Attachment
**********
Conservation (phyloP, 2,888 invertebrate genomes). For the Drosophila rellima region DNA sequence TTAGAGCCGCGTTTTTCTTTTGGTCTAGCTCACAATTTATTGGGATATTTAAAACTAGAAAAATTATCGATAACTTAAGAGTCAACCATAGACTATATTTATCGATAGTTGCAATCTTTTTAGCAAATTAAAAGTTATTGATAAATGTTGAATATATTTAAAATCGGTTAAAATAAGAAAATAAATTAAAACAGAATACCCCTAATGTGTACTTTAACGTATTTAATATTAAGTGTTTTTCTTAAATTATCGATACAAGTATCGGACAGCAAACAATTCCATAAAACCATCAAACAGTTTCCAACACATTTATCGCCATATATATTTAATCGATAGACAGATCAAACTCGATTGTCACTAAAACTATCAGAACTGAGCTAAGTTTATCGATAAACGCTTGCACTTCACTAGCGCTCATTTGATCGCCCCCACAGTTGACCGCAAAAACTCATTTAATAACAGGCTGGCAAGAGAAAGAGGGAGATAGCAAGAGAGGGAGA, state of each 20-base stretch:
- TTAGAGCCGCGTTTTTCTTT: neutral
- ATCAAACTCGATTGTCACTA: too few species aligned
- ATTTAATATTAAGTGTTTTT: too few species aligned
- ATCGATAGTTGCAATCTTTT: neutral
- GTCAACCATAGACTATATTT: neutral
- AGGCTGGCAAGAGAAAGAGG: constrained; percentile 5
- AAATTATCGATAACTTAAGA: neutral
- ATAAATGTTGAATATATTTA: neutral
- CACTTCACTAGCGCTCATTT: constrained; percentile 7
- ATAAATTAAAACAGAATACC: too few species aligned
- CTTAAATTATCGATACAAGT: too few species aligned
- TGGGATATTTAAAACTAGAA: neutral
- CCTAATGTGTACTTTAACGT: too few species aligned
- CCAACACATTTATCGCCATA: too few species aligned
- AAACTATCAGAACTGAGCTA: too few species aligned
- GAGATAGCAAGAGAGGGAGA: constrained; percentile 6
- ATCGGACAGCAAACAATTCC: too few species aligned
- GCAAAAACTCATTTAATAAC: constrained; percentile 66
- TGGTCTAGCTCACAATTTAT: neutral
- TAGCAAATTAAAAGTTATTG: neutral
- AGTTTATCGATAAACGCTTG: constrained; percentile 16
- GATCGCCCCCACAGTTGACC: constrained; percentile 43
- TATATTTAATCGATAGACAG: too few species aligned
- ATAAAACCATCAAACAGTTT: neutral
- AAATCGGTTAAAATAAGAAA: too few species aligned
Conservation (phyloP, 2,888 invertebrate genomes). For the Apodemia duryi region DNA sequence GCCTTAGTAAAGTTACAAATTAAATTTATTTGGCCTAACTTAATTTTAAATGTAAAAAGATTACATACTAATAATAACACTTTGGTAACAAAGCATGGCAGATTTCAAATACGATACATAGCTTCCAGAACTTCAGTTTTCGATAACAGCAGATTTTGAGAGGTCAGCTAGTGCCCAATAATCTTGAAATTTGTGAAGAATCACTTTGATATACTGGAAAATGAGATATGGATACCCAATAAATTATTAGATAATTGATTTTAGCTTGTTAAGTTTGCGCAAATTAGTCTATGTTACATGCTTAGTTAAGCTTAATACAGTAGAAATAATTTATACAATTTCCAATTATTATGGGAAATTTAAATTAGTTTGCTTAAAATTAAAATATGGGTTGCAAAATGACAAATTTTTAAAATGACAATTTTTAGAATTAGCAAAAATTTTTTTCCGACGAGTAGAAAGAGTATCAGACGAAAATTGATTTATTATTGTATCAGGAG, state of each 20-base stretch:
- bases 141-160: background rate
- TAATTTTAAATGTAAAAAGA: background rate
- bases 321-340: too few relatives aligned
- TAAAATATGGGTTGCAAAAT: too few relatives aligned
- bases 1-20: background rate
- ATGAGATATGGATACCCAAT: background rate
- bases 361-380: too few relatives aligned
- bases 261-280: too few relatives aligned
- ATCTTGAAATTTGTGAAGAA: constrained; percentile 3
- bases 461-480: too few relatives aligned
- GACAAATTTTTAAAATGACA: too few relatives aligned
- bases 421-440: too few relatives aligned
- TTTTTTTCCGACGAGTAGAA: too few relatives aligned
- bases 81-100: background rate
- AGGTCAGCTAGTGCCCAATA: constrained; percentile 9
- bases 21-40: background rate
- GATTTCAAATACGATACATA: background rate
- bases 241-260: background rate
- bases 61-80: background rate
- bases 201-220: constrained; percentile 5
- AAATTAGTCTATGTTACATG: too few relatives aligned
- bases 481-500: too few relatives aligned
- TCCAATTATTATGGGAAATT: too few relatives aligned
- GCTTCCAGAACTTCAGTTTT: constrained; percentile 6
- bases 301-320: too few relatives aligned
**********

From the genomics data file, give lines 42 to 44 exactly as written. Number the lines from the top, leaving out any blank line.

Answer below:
- AGGTCAGCTAGTGCCCAATA: constrained; percentile 9
- bases 21-40: background rate
- GATTTCAAATACGATACATA: background rate